First, a Pine Siskin (Spinus pinus). Normally an occasional winter species for us but we had large numbers last winter and we’ve still got a dozen or so around this spring. They’re an irruptive species meaning numbers vary from year to year as the birds follow food sources.
Next, a Turkey Vulture soars overhead while I waited for an uncooperative Baltimore Oriole.
Finally a female Common Grackle searching for a meal in the yard. An often overlooked species, a lot of people regard them as a nuisance around their bird feeders. I rather like them although I don’t have a lot of shots of the species.
A bit of an odd one from me this week for a couple of reasons.
Firstly, I have been avoiding photographing birds on feeders for years, or more probably, decades. I got tired of editors picking a bird on a feeder over other shots of the same species in natural settings.
Secondly, this is unusual behavior, which is why I photographed it. A grab shot after I got home Friday afternoon. The bird has been back regularly over the weekend but I haven’t had chance for a second attempt at a better shot.
The photo shows a male Black-throated Blue Warbler coming to the Grape jelly in an Oriole feeder. It didn’t do it once, the bird has been coming to the feeder regularly for three days now.
I did some research and found records of them taking sugar water in Hummingbird feeders but no records of them pretending to be an Oriole and eating Grape jelly.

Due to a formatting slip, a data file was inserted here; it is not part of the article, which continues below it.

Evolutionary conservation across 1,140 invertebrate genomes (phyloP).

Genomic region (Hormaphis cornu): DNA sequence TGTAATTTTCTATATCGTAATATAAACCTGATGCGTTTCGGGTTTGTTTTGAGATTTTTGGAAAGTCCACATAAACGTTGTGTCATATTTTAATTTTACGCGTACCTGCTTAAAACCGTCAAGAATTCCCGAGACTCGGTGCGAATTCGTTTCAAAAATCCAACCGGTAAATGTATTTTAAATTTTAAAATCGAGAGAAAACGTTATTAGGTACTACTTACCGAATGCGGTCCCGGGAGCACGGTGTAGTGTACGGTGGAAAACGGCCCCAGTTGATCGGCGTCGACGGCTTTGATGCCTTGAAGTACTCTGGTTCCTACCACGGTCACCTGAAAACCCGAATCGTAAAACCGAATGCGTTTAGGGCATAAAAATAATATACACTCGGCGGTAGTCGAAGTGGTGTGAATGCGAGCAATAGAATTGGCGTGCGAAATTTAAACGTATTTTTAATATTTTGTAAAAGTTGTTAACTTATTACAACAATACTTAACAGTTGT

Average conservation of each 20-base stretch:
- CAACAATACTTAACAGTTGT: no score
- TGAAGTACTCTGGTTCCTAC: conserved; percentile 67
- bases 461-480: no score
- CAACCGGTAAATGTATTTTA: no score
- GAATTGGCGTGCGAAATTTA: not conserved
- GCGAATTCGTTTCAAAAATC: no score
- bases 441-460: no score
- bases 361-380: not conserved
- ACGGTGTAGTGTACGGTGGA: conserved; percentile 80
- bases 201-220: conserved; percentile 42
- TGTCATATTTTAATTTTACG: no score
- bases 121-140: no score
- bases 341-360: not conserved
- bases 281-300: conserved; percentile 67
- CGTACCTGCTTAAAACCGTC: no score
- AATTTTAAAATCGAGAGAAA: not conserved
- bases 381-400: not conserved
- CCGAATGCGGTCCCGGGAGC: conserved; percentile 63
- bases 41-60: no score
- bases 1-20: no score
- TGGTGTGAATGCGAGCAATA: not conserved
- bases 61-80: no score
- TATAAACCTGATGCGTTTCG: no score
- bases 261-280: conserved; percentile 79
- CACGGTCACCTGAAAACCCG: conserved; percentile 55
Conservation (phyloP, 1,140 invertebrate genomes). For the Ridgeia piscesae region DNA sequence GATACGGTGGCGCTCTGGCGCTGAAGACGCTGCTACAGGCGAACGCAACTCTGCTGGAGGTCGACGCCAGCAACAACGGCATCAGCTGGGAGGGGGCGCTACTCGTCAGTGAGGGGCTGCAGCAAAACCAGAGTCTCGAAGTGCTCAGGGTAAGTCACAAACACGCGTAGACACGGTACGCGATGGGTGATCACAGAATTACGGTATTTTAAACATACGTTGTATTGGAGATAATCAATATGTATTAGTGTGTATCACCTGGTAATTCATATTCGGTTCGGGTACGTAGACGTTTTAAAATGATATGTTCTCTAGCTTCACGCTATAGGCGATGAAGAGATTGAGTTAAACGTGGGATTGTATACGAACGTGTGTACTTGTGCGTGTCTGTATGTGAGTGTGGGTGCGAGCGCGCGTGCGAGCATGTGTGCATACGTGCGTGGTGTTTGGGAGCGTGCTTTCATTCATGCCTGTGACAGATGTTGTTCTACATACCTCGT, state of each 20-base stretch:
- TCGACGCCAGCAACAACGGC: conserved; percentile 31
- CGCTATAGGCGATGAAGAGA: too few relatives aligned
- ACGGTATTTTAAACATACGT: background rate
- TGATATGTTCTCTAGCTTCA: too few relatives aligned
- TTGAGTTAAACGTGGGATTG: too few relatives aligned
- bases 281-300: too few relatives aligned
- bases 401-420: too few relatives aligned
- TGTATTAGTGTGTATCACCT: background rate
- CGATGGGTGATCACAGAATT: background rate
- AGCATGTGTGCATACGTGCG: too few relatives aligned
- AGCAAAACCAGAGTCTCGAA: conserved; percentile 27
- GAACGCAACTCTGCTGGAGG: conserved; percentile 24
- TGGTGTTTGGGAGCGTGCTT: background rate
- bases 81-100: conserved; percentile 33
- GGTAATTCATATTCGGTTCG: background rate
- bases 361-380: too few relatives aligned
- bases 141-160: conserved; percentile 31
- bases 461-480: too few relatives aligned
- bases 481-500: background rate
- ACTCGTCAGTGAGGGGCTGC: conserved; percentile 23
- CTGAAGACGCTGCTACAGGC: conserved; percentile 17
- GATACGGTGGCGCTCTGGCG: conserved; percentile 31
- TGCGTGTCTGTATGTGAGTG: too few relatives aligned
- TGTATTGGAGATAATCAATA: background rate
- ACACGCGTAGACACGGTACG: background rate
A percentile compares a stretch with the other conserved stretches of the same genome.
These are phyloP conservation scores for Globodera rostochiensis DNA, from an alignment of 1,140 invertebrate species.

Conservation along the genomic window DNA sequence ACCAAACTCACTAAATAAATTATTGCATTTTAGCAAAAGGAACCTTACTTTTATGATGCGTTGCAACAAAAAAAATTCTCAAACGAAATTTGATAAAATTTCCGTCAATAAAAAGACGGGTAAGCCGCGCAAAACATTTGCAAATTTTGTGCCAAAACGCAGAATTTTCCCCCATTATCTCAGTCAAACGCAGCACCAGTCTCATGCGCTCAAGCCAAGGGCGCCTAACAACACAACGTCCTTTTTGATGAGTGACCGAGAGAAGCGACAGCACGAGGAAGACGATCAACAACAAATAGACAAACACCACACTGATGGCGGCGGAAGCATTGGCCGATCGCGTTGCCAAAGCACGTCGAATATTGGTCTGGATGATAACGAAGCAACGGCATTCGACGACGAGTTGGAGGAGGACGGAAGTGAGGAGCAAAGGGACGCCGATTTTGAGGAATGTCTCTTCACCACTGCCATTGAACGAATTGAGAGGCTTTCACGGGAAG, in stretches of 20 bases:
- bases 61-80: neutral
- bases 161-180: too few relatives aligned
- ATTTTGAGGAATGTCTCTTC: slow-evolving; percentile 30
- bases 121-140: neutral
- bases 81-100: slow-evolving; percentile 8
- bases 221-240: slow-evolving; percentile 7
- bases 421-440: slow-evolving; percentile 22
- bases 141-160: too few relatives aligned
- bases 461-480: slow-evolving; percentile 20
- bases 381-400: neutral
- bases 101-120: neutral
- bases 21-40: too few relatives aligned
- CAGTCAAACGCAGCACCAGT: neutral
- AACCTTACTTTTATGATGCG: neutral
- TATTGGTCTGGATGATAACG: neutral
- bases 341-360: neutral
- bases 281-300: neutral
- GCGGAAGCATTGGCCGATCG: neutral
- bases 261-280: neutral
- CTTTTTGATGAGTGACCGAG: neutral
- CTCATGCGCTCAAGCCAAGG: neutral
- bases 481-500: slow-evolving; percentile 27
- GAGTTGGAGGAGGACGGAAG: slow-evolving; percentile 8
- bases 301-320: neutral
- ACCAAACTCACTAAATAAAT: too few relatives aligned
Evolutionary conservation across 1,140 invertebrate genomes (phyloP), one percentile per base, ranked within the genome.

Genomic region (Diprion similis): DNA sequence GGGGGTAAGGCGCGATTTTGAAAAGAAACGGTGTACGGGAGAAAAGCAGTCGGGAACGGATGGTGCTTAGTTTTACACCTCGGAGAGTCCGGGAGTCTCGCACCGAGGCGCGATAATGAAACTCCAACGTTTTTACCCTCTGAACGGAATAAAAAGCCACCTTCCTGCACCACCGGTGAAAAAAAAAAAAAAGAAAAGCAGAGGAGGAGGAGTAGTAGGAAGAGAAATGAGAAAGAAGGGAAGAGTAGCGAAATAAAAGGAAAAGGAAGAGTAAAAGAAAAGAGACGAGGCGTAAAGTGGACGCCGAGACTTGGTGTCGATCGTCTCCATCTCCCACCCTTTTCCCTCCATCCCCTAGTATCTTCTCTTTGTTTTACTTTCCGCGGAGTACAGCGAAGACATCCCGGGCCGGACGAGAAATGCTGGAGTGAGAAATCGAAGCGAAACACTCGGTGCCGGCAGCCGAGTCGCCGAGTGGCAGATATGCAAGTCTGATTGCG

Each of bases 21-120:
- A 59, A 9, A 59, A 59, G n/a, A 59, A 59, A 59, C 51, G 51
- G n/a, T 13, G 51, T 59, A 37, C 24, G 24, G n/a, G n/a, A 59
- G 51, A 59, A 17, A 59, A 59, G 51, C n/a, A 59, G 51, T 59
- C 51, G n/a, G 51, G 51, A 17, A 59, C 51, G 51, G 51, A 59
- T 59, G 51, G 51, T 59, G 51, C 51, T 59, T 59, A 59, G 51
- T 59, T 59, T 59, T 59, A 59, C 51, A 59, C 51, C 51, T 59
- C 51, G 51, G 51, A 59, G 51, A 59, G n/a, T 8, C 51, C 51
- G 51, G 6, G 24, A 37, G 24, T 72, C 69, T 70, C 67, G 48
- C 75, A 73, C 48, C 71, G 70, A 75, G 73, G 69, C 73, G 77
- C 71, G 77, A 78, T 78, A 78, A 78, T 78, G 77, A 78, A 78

I submitted a report of the bird and its behavior, including the photo below to one of the Ontario bird sightings websites. The report is being ignored as far as I can tell.
Week 18 was originally titled two ducks but the head and neck of the leading bird makes me think that they could be a Grebe species. They were out on Colpoy’s Bay and silhouetted by the rising sun. The photo is more about the light and ripples on the water, the birds are there for context.
Colpoy’s Bay, Ontario at sunrise. Most of the bay is still frozen although you can see some open water at the mouth of the bay.
Strangely, a few hours after the photo was taken I was on the Lake Huron shoreline which was ice free around Southampton, Ontario.
With winter refusing to make way for spring in this part of Ontario it’s back to winter images. After getting 16 inches of snow yesterday I went for a walk this morning. I noticed the remains of the Maple leaf on the fresh snow and pursued it for some time as a strong wind kept blowing it around. In the end I managed to get one shot of it.
I went for an early morning walk rather than heading off to one of my sunrise locations this weekend. I liked the way the low sun was illuminating patches of the Ivy leaves on the tree trunks.
An interestingly textured section of tree bark.
I did a monochrome conversion, I had been looking for shots that would work in monochrome when out for a walk. Maybe the monochrome is the reason it makes me think of Elephant skin. Not that I have ever been close enough to an Elephant to know what their skin looks like in close up.